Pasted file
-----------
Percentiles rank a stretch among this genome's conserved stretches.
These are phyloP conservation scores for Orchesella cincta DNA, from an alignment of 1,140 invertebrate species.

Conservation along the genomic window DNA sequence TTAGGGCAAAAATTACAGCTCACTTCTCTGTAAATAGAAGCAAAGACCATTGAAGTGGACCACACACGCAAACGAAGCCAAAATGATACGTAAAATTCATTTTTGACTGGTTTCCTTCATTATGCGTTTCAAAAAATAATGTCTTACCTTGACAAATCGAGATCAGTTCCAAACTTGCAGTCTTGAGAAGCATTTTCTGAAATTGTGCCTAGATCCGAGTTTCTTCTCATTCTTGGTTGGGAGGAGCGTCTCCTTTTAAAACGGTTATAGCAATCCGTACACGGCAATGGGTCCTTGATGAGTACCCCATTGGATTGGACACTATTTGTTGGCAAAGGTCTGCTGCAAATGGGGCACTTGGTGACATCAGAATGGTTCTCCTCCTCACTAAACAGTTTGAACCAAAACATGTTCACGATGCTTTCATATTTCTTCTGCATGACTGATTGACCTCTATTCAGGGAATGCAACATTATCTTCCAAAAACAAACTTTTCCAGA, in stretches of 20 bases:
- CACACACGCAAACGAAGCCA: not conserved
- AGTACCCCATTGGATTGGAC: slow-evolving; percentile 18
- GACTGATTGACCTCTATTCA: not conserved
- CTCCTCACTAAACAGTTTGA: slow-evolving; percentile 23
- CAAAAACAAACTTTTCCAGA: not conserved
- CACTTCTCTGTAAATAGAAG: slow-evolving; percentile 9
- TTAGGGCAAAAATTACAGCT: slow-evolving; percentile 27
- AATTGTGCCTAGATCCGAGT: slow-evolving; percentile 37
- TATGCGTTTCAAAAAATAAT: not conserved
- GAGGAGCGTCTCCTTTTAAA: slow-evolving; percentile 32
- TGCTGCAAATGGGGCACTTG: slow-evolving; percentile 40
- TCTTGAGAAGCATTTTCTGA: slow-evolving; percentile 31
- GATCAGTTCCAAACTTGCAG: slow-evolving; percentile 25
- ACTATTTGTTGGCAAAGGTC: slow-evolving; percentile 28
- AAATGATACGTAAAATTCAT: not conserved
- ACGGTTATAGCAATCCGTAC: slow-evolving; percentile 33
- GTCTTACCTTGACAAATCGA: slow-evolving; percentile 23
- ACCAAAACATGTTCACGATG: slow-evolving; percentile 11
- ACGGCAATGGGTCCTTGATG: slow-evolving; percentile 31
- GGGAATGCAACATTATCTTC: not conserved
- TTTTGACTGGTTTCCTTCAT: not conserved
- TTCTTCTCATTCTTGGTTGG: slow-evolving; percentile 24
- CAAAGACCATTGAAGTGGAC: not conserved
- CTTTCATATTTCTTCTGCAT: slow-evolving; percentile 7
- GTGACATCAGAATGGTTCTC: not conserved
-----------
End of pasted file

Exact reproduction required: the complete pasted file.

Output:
Percentiles rank a stretch among this genome's conserved stretches.
These are phyloP conservation scores for Orchesella cincta DNA, from an alignment of 1,140 invertebrate species.

Conservation along the genomic window DNA sequence TTAGGGCAAAAATTACAGCTCACTTCTCTGTAAATAGAAGCAAAGACCATTGAAGTGGACCACACACGCAAACGAAGCCAAAATGATACGTAAAATTCATTTTTGACTGGTTTCCTTCATTATGCGTTTCAAAAAATAATGTCTTACCTTGACAAATCGAGATCAGTTCCAAACTTGCAGTCTTGAGAAGCATTTTCTGAAATTGTGCCTAGATCCGAGTTTCTTCTCATTCTTGGTTGGGAGGAGCGTCTCCTTTTAAAACGGTTATAGCAATCCGTACACGGCAATGGGTCCTTGATGAGTACCCCATTGGATTGGACACTATTTGTTGGCAAAGGTCTGCTGCAAATGGGGCACTTGGTGACATCAGAATGGTTCTCCTCCTCACTAAACAGTTTGAACCAAAACATGTTCACGATGCTTTCATATTTCTTCTGCATGACTGATTGACCTCTATTCAGGGAATGCAACATTATCTTCCAAAAACAAACTTTTCCAGA, in stretches of 20 bases:
- CACACACGCAAACGAAGCCA: not conserved
- AGTACCCCATTGGATTGGAC: slow-evolving; percentile 18
- GACTGATTGACCTCTATTCA: not conserved
- CTCCTCACTAAACAGTTTGA: slow-evolving; percentile 23
- CAAAAACAAACTTTTCCAGA: not conserved
- CACTTCTCTGTAAATAGAAG: slow-evolving; percentile 9
- TTAGGGCAAAAATTACAGCT: slow-evolving; percentile 27
- AATTGTGCCTAGATCCGAGT: slow-evolving; percentile 37
- TATGCGTTTCAAAAAATAAT: not conserved
- GAGGAGCGTCTCCTTTTAAA: slow-evolving; percentile 32
- TGCTGCAAATGGGGCACTTG: slow-evolving; percentile 40
- TCTTGAGAAGCATTTTCTGA: slow-evolving; percentile 31
- GATCAGTTCCAAACTTGCAG: slow-evolving; percentile 25
- ACTATTTGTTGGCAAAGGTC: slow-evolving; percentile 28
- AAATGATACGTAAAATTCAT: not conserved
- ACGGTTATAGCAATCCGTAC: slow-evolving; percentile 33
- GTCTTACCTTGACAAATCGA: slow-evolving; percentile 23
- ACCAAAACATGTTCACGATG: slow-evolving; percentile 11
- ACGGCAATGGGTCCTTGATG: slow-evolving; percentile 31
- GGGAATGCAACATTATCTTC: not conserved
- TTTTGACTGGTTTCCTTCAT: not conserved
- TTCTTCTCATTCTTGGTTGG: slow-evolving; percentile 24
- CAAAGACCATTGAAGTGGAC: not conserved
- CTTTCATATTTCTTCTGCAT: slow-evolving; percentile 7
- GTGACATCAGAATGGTTCTC: not conserved